Sept. 28--While watching Anton Chekhov's play, "The Seagull," an audience may be unsure of whether to laugh or feel bad for the characters in front of them.
That's a fairly normal reaction, said cast members of the ISU Theatre production. The group opened their own version of "The Seagull" in Fisher Theater this weekend, and actor Meghan Berkland said part of the play's charm is in the balance between comedy and tragedy.
"It's one of those things that it's funny because of how real it is, and how significantly the characters feel about things," said Berkland, junior in performing arts. "It's not slapstick humor, where people are falling over and getting hit in the face or anything, but it's those awkward moments that real people have that are just hysterical when you're not involved in them. So a lot of the comedy comes just from being people."
Director Matt Foss said the group's adaptation of the play is built from translated sections of the original Russian production, as well as other English translations, but they attempted to keep Chekhov's voice in their version.
"Chekhov said, 'You can't paint a beautiful landscape if you refuse to paint the manure piles in the foreground.' So that's something that's happening here -- where there will be something very beautiful and then something very normal; something magical and then the mundane," Foss said. "(The plays) are funny, but there's also some very serious themes in them as well."
One of "The Seagull's" characters, Konstantin Treplyov, is a prime example of the tragecomedy in Chekhov plays. Konstantin, a young developing writer, is attempting to create a new type of theater, but is failing. Actor Brent LeBlanc said his character can be relatable to anyone in life.
"The kind of new theater Konstantin is trying to do isn't working. He's trying to find his own way, and it's not quite there yet," said LeBlanc, senior in performing arts. "That's how it is in all of our lives, when we try to do theater or any other path we take. We fail a few times."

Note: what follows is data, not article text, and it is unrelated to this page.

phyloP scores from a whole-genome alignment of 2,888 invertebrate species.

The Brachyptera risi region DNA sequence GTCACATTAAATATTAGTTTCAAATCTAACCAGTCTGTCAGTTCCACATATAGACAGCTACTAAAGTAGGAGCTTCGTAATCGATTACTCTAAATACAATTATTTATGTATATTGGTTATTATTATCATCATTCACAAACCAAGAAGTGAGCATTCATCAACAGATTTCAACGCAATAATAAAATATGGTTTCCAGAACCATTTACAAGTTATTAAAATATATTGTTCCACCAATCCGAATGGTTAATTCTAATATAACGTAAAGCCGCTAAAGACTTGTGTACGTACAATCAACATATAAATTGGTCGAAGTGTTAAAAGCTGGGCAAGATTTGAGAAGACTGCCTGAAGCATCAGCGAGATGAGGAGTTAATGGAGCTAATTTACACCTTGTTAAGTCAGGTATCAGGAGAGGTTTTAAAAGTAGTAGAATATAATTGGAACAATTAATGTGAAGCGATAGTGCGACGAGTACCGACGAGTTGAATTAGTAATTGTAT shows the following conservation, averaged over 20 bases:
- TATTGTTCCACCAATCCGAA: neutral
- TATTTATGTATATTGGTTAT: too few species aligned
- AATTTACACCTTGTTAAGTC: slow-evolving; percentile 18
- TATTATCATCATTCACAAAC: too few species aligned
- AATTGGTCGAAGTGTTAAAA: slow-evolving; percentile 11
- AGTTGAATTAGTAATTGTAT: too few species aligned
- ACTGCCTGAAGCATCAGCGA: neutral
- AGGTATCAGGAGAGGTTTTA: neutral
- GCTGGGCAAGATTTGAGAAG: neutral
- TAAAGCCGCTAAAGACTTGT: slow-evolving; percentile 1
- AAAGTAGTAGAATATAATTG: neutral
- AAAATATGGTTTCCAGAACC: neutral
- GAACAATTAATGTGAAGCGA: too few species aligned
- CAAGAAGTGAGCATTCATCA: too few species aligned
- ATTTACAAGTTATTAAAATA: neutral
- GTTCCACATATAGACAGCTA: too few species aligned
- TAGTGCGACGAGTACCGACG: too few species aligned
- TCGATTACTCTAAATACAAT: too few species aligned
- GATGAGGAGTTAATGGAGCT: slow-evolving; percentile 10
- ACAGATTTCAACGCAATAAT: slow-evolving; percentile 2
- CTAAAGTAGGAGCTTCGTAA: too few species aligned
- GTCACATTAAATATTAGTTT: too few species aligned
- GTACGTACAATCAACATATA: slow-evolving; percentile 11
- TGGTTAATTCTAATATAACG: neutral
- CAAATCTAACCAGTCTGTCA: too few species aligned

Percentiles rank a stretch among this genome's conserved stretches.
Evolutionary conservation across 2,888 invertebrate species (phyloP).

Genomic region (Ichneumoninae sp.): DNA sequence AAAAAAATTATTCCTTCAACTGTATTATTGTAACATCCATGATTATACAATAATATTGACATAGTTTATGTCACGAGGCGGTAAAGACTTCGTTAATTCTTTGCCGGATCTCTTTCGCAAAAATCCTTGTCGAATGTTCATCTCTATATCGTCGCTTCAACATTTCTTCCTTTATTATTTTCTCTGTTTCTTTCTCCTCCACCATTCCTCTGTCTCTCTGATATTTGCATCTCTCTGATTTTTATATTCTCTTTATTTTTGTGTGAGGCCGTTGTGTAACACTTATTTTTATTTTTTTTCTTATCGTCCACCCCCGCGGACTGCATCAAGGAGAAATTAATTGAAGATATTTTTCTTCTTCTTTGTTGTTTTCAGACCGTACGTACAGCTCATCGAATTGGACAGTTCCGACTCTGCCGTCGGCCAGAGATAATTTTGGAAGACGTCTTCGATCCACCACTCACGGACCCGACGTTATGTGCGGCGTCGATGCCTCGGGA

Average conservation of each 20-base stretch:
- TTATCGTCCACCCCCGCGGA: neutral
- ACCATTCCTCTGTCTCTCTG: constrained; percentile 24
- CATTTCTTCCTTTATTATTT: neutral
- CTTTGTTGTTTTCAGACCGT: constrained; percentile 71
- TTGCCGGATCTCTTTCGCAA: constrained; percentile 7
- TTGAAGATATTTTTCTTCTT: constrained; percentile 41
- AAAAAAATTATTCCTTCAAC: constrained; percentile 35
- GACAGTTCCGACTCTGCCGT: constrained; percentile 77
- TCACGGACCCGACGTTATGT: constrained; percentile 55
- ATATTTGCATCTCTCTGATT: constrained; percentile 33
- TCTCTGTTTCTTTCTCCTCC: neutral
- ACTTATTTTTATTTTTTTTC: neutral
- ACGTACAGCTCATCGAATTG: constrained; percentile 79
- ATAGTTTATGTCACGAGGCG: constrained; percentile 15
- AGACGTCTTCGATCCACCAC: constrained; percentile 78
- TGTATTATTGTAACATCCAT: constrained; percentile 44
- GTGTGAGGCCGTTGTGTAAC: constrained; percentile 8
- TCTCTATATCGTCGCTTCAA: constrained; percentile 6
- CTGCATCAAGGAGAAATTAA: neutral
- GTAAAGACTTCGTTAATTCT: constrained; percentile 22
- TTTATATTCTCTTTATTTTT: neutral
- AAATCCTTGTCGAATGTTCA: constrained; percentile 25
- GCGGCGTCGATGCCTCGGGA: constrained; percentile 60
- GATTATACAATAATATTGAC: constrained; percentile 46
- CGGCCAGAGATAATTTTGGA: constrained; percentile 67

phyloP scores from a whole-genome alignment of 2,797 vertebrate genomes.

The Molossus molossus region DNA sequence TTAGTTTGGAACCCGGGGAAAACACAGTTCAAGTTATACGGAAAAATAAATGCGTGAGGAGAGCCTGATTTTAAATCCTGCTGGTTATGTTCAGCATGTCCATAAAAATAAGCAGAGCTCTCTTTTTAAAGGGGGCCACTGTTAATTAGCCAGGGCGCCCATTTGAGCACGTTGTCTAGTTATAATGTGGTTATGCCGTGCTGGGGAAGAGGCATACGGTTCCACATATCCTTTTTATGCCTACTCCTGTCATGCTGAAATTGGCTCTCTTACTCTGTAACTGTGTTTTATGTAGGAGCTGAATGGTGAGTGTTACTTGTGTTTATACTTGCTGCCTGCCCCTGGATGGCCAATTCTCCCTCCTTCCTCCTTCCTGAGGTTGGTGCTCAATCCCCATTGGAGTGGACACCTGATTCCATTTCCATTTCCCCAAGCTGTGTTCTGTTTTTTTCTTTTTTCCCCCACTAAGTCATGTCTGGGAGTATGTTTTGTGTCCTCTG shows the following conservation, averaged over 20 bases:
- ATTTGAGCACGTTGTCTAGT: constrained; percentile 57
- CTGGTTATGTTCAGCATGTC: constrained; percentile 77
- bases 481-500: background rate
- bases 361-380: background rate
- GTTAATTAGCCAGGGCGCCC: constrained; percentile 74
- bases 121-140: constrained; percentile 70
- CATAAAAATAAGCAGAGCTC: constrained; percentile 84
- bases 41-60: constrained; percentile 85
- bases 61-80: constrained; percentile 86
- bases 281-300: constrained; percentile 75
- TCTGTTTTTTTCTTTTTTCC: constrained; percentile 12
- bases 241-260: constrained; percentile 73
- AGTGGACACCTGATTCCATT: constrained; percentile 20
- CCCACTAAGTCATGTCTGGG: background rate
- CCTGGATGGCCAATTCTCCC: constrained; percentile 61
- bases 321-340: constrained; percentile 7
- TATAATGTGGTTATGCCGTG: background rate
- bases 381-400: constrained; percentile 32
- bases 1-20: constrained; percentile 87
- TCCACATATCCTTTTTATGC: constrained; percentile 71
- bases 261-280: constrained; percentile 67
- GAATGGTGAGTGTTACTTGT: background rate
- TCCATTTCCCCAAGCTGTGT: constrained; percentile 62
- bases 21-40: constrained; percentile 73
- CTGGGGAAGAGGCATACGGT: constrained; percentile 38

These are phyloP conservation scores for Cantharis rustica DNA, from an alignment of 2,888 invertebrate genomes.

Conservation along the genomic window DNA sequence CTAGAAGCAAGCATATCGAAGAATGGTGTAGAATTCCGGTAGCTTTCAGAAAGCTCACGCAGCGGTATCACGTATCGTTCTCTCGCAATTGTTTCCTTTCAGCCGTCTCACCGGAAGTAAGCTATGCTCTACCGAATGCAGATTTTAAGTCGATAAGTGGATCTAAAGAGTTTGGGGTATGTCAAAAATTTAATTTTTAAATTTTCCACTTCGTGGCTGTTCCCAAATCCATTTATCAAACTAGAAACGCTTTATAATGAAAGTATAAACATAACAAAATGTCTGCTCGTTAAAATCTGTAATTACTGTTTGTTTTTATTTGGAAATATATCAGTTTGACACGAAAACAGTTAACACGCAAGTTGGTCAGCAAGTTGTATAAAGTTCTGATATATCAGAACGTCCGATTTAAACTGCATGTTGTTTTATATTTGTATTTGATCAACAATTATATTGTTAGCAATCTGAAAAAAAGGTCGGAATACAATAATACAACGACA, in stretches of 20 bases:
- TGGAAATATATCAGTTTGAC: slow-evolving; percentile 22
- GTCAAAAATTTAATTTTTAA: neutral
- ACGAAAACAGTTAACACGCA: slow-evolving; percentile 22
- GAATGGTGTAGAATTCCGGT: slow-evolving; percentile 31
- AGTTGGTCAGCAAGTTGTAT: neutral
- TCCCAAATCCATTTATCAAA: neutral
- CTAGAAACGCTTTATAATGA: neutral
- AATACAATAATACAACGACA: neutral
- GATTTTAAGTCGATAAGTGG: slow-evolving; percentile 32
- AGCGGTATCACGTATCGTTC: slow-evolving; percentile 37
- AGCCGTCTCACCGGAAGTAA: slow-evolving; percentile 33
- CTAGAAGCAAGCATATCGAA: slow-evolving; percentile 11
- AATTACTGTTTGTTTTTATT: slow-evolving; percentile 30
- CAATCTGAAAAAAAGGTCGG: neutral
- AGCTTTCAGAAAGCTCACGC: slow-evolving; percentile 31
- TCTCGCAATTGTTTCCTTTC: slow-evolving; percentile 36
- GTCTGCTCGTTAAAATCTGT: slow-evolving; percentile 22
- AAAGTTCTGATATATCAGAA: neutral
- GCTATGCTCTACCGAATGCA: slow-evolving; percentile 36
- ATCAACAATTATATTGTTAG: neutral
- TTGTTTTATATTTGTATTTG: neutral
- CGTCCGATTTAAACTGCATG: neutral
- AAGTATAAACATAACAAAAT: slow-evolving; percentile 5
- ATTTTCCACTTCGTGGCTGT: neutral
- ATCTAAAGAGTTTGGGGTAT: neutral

Konstantin's character also parallels a part of Chekhov's own life as a writer. "The Seagull" was his first large-scale play and while it was well-received, it was not particularly successful.
"It really shook Chekhov's faith in his ability as a dramatist," Foss said. "If it wasn't for the artistic staff, the individuals who started the Moscow Art Theatre, we probably wouldn't have gotten this play or any number of his."
Berkland said the cast tries to bring that element of realism and relatability to all of their characters in the show. Berkland credited Foss and ISU Theatre as a whole for teaching the actors to focus on understanding their characters and their backgrounds to create a better performance.
"It's not just getting up and doing your lines and putting on a play," Berkland said. "It's much more trying as honestly as you can to show who this person is, and find that little bit of yourself in who the characters, so you can show them full and funny as they are."
ISU Theatre's "The Seagull"
When: 7:30 p.m. Oct. 4 and 5; 2 p.m. Oct. 6
Where: Fisher Theater
Cost: $17 adults, $15 seniors, $9 ISU students
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